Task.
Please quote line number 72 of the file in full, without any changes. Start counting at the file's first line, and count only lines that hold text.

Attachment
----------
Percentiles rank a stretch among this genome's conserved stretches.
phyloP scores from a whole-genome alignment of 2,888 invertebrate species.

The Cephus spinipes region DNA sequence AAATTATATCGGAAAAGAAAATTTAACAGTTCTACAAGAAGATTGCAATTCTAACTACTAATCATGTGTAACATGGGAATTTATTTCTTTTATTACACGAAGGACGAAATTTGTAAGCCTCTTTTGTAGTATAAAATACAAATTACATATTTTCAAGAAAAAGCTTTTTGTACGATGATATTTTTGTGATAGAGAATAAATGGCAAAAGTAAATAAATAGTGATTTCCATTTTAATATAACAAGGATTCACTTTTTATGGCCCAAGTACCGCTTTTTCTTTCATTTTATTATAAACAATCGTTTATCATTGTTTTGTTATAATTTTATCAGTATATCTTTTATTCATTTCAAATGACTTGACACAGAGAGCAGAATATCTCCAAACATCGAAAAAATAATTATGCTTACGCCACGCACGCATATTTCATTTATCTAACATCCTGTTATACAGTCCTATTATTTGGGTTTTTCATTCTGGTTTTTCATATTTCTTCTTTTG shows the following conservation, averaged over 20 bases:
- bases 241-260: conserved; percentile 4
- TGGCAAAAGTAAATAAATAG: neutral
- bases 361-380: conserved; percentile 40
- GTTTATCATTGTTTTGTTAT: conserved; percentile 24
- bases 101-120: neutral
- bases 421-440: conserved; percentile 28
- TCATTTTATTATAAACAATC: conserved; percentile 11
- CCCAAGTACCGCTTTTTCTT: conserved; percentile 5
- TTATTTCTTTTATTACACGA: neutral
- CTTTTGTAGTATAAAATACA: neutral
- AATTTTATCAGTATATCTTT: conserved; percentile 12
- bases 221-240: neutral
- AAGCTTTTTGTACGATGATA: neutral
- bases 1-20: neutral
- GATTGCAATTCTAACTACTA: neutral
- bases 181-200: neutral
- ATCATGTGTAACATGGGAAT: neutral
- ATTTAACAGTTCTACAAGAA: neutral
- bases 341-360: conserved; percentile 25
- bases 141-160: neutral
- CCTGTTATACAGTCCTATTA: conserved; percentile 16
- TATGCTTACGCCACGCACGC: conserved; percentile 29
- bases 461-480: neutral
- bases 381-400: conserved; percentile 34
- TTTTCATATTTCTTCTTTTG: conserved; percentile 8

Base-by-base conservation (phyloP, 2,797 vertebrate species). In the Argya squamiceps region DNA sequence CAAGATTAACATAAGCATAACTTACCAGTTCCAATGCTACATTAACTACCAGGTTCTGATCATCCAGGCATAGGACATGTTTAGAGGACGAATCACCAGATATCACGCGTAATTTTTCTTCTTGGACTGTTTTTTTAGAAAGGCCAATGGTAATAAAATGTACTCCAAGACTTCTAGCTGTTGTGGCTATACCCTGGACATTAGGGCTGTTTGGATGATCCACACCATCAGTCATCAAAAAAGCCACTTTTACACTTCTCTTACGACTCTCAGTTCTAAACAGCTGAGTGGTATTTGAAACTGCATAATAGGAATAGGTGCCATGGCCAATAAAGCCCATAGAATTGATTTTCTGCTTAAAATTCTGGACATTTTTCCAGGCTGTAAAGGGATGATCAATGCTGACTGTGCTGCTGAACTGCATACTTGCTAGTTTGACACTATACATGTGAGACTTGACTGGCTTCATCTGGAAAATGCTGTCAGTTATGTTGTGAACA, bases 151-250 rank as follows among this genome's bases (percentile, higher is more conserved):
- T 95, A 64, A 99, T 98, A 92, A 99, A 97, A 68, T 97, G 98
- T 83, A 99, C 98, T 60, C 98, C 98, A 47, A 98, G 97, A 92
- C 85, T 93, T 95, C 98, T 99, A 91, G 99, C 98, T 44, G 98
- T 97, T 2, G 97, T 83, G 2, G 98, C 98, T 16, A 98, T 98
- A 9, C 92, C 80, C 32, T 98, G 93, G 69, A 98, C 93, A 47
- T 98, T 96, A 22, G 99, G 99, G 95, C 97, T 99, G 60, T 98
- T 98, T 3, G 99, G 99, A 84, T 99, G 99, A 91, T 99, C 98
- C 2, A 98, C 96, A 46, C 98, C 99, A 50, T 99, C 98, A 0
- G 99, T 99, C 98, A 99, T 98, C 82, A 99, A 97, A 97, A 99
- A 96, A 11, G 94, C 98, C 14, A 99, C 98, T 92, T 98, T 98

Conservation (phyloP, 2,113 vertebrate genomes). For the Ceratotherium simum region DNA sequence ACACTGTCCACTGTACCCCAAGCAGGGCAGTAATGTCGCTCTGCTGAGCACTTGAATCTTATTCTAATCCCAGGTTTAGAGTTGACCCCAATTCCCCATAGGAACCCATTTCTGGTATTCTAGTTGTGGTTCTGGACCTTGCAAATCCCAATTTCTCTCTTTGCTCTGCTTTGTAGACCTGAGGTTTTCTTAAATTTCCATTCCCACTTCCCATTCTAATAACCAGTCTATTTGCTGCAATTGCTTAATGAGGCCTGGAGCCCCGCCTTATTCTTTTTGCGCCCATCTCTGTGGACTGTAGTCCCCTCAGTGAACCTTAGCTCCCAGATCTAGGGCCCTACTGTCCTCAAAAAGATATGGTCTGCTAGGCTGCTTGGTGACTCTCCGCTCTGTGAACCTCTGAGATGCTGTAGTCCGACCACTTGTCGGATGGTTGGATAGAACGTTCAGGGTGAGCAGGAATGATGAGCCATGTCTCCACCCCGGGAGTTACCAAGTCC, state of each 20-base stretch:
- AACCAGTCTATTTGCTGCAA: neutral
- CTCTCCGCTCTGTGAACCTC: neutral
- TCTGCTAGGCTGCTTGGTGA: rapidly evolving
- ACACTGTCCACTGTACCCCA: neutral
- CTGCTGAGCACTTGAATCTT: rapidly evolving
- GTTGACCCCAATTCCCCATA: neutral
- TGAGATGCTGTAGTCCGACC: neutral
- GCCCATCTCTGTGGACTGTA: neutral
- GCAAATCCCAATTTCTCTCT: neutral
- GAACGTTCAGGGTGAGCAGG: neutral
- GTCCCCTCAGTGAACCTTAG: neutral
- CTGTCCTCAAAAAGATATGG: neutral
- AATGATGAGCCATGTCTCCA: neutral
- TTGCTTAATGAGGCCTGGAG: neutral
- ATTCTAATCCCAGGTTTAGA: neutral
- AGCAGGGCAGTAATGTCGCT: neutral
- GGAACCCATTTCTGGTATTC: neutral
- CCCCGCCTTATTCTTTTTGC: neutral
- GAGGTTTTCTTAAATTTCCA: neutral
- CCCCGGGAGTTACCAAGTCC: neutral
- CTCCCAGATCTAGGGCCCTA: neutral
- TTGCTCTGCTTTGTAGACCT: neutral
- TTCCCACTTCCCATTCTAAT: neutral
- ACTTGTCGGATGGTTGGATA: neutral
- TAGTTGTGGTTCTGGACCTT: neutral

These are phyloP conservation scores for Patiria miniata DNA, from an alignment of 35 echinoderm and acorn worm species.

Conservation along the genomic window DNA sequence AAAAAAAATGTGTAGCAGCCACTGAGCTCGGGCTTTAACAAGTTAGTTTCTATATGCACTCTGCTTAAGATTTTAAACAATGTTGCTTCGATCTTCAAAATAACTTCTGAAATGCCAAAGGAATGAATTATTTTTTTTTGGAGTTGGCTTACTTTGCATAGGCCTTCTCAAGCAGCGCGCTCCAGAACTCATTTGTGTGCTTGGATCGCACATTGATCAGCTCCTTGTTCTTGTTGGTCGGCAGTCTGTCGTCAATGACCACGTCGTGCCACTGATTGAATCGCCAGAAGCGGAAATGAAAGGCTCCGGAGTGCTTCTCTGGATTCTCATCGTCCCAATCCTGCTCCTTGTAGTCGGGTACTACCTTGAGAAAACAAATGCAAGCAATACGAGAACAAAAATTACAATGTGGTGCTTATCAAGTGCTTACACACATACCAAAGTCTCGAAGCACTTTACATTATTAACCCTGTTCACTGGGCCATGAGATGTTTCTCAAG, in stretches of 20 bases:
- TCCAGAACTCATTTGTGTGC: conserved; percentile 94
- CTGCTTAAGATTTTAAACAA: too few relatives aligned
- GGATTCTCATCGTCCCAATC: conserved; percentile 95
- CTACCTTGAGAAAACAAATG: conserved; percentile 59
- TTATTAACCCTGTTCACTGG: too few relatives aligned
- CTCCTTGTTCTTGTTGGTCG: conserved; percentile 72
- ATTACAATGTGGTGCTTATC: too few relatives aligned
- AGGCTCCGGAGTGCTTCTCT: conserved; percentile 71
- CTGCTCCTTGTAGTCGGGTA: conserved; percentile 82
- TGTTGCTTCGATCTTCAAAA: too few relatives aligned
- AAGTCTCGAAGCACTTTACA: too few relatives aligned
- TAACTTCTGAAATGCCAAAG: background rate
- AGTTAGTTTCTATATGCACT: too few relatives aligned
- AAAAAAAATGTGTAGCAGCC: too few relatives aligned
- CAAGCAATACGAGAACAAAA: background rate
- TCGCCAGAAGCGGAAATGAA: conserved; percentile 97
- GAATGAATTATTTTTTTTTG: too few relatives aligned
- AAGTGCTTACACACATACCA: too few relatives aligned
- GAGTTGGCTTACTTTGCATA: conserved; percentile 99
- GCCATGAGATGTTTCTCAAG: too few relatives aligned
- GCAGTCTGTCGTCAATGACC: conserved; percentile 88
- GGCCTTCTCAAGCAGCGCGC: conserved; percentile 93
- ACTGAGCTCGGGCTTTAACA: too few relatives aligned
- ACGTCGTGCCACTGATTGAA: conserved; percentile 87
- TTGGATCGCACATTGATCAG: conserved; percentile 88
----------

- TTATTAACCCTGTTCACTGG: too few relatives aligned